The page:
I am feeling the post-vacation blues. Not only did I not win the Powerball lottery for the biggest jackpot in American history, I had the unfortunate luck of returning to work in the same week a major release was scheduled to go out. The release was originally scheduled the week before, but it was postponed, leaving me with the unenviable responsibility of being on the conference call for the go-live moment, scheduled conveniently at 11:30 at night. I had volunteered to do the release call while on the vacation, but was told that no one should work on vacation. Frankly, I’d rather do this on vacation because I don’t have to work the next day. I am a cranky jerk when I am sleep-deprived.

The vacation was exciting. We took a long road trip to take the kids to see both sets of grandparents and my sister in Philadelphia. My son keeps asking when we’re going back. I’m sure that being showered with far more presents than any kid actually needs has a lot to do with that. It’s probably also really nice to have a good stretch of time when Mommy isn’t glued to her computer. Guilt? Yeah, I have a lot of that and some to spare. While in TN visiting my parents, we took our kids to a lovely local playground where I managed to get the worst ankle sprain of my life. There is NO logical reason for spraining my ankle where I did. I didn’t step into a hole. The ground was flat and stable. All I did was step off a small platform, a step down of about 8 inches. My ankle just buckled underneath me.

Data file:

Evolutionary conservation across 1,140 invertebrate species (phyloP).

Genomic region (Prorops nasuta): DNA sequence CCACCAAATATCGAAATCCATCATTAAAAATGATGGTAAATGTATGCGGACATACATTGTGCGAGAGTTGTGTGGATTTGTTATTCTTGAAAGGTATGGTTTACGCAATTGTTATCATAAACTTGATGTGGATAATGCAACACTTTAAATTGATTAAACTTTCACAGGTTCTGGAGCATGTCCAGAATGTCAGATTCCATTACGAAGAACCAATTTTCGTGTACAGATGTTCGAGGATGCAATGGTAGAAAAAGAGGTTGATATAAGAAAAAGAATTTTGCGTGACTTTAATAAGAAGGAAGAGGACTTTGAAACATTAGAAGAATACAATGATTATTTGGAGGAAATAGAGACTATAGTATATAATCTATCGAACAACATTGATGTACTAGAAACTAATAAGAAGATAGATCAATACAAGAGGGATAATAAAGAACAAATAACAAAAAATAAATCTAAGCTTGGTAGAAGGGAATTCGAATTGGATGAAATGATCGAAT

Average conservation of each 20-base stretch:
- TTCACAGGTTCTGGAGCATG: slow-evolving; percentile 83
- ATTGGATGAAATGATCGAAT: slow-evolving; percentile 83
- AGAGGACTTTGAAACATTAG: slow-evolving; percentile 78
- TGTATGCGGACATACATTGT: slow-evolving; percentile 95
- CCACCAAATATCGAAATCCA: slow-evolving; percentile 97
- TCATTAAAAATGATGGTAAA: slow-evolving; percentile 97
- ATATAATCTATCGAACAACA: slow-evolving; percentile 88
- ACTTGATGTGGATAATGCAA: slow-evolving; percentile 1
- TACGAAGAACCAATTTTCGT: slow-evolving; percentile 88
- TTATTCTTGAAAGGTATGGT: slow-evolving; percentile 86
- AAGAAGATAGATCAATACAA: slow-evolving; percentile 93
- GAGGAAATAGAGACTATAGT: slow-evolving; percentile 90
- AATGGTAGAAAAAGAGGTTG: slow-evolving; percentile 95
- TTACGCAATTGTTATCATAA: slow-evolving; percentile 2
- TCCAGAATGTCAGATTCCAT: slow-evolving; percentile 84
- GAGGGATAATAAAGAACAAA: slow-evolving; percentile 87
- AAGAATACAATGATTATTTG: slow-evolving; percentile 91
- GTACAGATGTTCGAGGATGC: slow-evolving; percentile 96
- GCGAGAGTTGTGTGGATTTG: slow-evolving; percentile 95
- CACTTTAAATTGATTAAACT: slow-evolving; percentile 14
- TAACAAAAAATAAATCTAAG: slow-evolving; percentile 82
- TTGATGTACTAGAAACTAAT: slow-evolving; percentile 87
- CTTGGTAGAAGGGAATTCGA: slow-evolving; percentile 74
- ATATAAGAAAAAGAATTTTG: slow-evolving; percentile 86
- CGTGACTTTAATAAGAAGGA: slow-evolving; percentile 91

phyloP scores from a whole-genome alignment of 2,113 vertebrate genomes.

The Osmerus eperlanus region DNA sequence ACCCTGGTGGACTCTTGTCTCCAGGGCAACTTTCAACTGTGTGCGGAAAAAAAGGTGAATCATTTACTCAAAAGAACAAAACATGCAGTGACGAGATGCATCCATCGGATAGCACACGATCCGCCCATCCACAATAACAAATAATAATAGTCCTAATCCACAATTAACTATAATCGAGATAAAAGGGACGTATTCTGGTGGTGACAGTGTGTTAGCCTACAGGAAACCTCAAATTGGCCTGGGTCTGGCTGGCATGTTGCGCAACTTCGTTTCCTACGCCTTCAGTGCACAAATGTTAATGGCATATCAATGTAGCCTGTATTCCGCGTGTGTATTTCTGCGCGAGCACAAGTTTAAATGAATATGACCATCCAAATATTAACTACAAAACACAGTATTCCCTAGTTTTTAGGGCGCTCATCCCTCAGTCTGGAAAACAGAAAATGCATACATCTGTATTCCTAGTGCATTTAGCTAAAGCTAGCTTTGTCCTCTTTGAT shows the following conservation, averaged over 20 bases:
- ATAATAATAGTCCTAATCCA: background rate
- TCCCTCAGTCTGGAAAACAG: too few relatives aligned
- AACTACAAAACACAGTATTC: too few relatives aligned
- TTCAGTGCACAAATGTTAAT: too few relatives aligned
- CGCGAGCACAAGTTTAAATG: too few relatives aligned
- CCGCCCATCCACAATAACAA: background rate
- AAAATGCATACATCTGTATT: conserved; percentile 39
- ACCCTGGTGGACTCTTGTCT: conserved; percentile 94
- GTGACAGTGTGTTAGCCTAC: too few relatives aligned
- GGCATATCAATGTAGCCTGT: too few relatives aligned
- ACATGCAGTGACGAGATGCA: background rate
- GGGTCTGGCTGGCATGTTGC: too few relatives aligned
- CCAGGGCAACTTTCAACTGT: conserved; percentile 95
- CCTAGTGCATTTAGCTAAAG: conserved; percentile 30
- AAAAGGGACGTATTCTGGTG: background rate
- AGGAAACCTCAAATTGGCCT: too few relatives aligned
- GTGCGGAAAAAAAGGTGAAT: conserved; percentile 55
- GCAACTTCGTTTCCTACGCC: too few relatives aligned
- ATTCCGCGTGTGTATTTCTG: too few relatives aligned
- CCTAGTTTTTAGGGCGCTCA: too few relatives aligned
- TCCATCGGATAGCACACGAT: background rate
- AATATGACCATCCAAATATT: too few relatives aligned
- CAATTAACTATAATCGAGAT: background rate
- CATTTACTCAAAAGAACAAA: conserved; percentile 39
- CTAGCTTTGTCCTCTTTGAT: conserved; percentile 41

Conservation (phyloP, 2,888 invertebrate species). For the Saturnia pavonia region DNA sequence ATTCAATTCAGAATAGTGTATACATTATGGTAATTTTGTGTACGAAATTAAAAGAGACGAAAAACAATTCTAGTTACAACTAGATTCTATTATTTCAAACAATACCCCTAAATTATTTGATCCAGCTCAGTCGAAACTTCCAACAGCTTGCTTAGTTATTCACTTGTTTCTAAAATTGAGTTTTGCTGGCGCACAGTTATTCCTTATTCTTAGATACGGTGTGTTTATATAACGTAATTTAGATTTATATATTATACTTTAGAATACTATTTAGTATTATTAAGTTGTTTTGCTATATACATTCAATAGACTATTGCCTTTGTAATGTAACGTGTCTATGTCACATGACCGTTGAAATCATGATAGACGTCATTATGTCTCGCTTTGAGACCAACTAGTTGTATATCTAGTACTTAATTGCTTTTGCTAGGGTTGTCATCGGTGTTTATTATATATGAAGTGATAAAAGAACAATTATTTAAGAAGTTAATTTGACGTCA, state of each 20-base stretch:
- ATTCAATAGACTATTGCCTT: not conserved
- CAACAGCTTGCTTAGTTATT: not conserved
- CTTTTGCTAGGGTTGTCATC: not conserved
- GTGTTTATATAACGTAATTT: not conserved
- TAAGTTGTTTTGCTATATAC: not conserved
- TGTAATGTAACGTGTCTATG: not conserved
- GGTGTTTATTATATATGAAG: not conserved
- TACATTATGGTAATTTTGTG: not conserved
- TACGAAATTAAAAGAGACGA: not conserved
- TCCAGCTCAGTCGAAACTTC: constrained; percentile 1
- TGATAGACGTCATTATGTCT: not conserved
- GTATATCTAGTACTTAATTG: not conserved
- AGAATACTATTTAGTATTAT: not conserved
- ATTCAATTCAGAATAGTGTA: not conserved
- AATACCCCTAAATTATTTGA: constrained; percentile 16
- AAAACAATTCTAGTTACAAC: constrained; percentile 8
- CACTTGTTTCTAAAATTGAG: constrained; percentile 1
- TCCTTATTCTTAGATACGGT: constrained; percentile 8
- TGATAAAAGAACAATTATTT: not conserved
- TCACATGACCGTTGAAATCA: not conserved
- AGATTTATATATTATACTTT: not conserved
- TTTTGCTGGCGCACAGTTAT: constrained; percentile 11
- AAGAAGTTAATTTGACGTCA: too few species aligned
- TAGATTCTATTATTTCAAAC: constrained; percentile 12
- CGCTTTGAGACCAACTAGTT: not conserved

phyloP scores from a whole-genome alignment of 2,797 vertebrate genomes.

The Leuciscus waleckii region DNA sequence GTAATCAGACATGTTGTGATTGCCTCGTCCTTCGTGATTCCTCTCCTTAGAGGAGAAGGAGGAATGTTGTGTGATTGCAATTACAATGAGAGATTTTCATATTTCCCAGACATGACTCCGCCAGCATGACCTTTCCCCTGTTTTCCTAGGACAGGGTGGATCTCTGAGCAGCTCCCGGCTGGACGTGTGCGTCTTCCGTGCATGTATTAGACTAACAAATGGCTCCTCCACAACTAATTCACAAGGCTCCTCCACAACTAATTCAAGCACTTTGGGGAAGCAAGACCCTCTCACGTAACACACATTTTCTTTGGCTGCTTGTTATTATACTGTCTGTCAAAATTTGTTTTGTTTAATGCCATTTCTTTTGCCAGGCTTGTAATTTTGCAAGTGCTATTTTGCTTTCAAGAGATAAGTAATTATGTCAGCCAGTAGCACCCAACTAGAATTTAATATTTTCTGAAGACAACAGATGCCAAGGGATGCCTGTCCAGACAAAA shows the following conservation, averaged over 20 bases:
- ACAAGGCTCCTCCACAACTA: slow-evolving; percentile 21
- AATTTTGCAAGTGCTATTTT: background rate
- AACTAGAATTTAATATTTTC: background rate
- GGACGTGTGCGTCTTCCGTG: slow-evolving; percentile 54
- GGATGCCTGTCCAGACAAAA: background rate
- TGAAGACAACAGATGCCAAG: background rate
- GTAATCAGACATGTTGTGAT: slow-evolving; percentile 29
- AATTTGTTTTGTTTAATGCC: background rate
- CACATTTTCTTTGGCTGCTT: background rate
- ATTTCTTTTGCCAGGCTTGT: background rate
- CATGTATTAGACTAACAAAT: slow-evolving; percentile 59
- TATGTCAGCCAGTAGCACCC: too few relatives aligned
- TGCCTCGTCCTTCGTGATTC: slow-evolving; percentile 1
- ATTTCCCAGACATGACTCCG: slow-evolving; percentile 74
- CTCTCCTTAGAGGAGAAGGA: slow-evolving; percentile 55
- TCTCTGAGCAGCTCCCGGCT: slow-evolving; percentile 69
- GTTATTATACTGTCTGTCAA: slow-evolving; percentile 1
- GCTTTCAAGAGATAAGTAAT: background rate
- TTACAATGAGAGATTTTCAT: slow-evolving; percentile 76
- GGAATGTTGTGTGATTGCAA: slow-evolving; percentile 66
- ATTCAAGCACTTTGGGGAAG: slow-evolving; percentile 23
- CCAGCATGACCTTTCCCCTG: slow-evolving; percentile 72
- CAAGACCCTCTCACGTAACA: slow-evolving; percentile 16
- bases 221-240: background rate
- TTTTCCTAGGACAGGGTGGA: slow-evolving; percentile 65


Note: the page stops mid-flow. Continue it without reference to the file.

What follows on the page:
I am proud that I had the fortitude not to scream out the various conjugations of the f-bomb since there was a crowd of small children running around and having a great time. I sat down, blinded by pain, and waited for about two minutes, breathing deeply, until I could calmly call Dan over and tell him I had managed to injure myself for no reason whatsoever. I limped to the car and somehow into my parents house. I was not able to walk on my ankle for the rest of the day. I had to use a pair of my Dad’s old crutches to get around. My sister, the physical therapist, said the healing process is about two to three months for a sprain this bad. I can walk on it now, two weeks later, but it still hurts and feels weak and unstable when it is not wrapped in an Ace bandage and ankle brace. To say the least, my first week back to work was strictly work from home.